Academic journal article Journal of Competitiveness Studies

Market Potential and Foreign Direct Investment: Exploring the Relationship in Emerging Markets

Academic journal article Journal of Competitiveness Studies

Market Potential and Foreign Direct Investment: Exploring the Relationship in Emerging Markets

Article excerpt

INTRODUCTION

Today, emerging markets are drawing the attention of the world because of their market power and growing competitiveness. They are growing faster than the developed world by about two percentage points on average (The Economist, February 5,2005). Their size and future potential is very attractive to international marketers. The combined market of India, China and Indonesia constitutes about two-fifth of the world population. Brazil, Mexico, Argentina and Chile provide three-fourth of Latin America's GDP. Half of America's export in the 1990s went to ten big emerging markets (Garten, 1996).

The importance of the emerging markets has been well recognized by business, governments, and academia. The Economist publishes the emerging market indicators every week. Most stock markets around the world follow their growth regularly. The U.S. and European governments proactively seek business relationship with these countries. Academic researchers have also addressed the market potential, growth, and strategy of the emerging markets in various studies, indexes, country reports, and similar works.

This study investigates the relationship between market potential and foreign direct investment in emerging markets using two different approaches. The first approach uses the Market Potential Indicator (MPI) of the emerging markets maintained by the Center for International Business Research (CIBER), Michigan State University to determine the relationship. The approach, in a way, also tests the efficacy or the usefulness of MPI as an indicator of market potential. The second approach regresses the common indicators of market potential like GDP, Per Capita Income and Population on FDI using longitudinal data (1960-2000). By and large, the classic relationship between market potential and foreign direct investment holds true in emerging markets.

The paper is divided into five sections. Section I introduces the paper. Section II provides a background. Section III presents the research questions and the methodology. Findings of the study are presented in Section IV. Section V describes the limitations of the paper and provides direction for future research.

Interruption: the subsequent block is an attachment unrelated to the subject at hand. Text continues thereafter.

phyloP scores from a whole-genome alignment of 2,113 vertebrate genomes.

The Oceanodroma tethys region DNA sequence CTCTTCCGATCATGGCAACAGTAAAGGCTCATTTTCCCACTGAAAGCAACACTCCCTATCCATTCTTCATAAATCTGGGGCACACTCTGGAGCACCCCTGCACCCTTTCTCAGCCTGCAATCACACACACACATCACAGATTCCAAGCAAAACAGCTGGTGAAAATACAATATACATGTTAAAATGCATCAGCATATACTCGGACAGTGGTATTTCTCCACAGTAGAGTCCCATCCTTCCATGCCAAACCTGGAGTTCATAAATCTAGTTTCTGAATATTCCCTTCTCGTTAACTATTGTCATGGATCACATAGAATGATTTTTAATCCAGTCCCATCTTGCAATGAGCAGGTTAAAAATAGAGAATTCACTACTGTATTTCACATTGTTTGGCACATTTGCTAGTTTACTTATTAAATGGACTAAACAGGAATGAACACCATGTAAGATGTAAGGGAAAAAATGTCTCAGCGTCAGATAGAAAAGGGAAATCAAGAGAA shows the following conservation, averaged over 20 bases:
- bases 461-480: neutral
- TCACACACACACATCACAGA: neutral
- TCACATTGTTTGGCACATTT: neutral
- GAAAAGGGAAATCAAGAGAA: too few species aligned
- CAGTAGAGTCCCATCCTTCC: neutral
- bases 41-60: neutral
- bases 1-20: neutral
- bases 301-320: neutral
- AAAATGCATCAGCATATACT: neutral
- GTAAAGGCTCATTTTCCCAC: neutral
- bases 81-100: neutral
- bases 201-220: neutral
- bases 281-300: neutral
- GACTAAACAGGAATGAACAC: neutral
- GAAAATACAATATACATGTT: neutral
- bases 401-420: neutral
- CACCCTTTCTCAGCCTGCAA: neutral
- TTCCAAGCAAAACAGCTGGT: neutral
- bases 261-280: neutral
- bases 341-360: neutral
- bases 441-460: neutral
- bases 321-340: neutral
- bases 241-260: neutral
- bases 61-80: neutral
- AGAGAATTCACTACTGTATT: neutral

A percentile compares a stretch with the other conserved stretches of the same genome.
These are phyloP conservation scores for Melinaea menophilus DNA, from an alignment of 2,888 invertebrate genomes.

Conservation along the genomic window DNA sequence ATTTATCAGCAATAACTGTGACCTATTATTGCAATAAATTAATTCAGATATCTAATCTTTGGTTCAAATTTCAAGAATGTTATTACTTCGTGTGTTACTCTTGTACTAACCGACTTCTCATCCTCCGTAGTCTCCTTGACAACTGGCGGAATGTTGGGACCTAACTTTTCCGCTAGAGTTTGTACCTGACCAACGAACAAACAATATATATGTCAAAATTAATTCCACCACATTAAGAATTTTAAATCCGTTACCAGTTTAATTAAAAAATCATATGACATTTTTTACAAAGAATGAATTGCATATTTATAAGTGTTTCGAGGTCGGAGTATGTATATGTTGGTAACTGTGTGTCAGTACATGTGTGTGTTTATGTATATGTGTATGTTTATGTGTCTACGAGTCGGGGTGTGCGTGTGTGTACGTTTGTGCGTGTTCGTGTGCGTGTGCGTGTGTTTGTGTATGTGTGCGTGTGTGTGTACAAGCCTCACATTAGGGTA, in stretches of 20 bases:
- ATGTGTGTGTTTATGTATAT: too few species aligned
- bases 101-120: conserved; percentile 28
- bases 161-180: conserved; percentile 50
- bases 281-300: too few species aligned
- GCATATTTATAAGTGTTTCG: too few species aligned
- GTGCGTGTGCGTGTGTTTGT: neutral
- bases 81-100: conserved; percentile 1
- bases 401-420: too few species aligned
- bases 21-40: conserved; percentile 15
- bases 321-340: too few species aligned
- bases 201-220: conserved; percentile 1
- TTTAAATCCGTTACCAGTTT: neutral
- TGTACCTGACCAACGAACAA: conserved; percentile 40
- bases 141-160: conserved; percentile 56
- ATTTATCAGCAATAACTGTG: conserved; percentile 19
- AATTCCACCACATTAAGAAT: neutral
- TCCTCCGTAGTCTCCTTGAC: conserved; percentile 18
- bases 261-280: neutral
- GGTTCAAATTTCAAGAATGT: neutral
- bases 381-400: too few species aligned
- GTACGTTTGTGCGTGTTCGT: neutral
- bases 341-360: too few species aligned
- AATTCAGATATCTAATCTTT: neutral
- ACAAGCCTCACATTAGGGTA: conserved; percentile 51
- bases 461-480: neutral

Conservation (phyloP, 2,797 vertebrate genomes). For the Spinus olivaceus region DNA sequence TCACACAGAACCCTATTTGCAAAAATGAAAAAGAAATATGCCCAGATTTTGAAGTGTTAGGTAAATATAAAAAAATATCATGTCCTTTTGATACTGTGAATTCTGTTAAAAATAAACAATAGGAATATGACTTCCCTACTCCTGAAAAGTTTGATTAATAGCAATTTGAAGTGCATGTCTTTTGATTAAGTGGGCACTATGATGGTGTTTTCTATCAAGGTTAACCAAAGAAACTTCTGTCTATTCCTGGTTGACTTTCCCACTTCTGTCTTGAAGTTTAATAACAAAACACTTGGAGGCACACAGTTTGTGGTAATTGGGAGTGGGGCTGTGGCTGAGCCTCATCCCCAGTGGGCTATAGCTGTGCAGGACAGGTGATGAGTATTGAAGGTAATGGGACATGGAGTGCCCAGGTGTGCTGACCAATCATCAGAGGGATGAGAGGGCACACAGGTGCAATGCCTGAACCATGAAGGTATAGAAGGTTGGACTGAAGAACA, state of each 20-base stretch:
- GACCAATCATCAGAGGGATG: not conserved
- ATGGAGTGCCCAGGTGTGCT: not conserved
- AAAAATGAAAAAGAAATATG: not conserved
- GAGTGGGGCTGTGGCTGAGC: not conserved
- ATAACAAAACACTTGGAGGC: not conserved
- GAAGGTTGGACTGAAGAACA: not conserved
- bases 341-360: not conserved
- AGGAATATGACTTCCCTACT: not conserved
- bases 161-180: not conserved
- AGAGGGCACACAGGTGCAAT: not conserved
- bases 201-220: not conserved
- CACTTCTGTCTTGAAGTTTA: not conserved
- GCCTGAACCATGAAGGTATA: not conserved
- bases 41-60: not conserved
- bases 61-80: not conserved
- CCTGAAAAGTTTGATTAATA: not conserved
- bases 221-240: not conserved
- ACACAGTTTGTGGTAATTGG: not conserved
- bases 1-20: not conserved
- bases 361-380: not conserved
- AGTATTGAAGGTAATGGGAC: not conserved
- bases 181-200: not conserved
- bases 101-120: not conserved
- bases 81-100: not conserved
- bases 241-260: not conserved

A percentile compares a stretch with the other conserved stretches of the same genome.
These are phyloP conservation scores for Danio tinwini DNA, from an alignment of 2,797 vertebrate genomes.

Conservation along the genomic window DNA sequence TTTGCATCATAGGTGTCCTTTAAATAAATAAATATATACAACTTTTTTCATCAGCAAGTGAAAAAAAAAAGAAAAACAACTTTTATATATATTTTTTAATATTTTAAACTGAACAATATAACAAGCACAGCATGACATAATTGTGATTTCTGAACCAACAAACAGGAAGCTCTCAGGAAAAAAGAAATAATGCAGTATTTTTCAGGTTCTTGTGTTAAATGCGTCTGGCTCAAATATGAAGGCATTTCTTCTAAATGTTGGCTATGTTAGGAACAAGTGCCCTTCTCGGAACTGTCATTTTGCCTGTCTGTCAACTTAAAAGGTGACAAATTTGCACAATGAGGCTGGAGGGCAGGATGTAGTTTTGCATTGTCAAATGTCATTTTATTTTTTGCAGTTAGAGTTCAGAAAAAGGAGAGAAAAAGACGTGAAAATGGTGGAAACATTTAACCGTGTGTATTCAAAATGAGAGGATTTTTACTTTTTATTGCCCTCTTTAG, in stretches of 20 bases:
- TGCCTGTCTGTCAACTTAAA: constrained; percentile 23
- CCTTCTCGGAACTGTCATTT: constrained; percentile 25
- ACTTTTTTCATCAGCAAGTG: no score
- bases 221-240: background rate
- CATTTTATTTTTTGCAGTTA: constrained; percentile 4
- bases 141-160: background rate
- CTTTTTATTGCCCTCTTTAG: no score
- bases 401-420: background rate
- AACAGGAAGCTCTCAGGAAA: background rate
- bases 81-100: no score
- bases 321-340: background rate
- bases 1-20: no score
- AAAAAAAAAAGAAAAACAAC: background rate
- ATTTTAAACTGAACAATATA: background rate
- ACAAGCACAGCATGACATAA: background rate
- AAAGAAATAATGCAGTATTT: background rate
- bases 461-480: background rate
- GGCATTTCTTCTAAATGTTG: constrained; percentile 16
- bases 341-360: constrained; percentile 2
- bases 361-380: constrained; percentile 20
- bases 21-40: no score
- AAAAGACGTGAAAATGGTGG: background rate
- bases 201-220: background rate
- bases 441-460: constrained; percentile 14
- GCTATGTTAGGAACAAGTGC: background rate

BACKGROUND

During the last forty years an immense body of literature has emerged explaining the growth of foreign direct investment. A number of theories have been proposed and tested. As a phenomenon, FDI has been investigated from the perspective of the firm, industries, and countries. The literature is diverse and crosses disciplinary boundaries. In broad terms, the strategic motives of foreign investment can be classified into five categories (Nehrt and Hogue, 1968). They are: markets, resources, efficiency, knowledge, and political safety. These factors or a mix of them can explain the level of FDI in a country. Various theoretical advancements explaining the FDI pattern include product and factor market imperfections (Hymer, 1960), international product life cycle (Vemon, 1966), portfolio investments (Aliber, 1971), ownership advantage (Caves, 1971), follow the leader (Rnickerbrocker, 1973), internationalization (Buckley and Casson, 1976), risk diversification (Rugman, 1979), and organizational assets and knowledge transfer (Kogut, 1983). In 1993, Dunning summarized these explanations in his eclectic paradigm (Dunning, 1993). His OLI framework argues that multinationals invest abroad because of ownership, location, and internalization advantages. The importance of market is recognized under the "location advantage" in Dunning's work. By and large, the eclectic paradigm has been accepted as an all-inclusive theory in FDI.

The argument for "markets attracting FDI" is intuitively powerful. Markets offer a base where a firm can sustain and grow. The market or the "demand conditions" of a country is the primary determinant of competitiveness (Porter, 1990). Firms find it convenient to invest in a country where they have a market. The nature and characteristics of the market influence the pattern of investment. …

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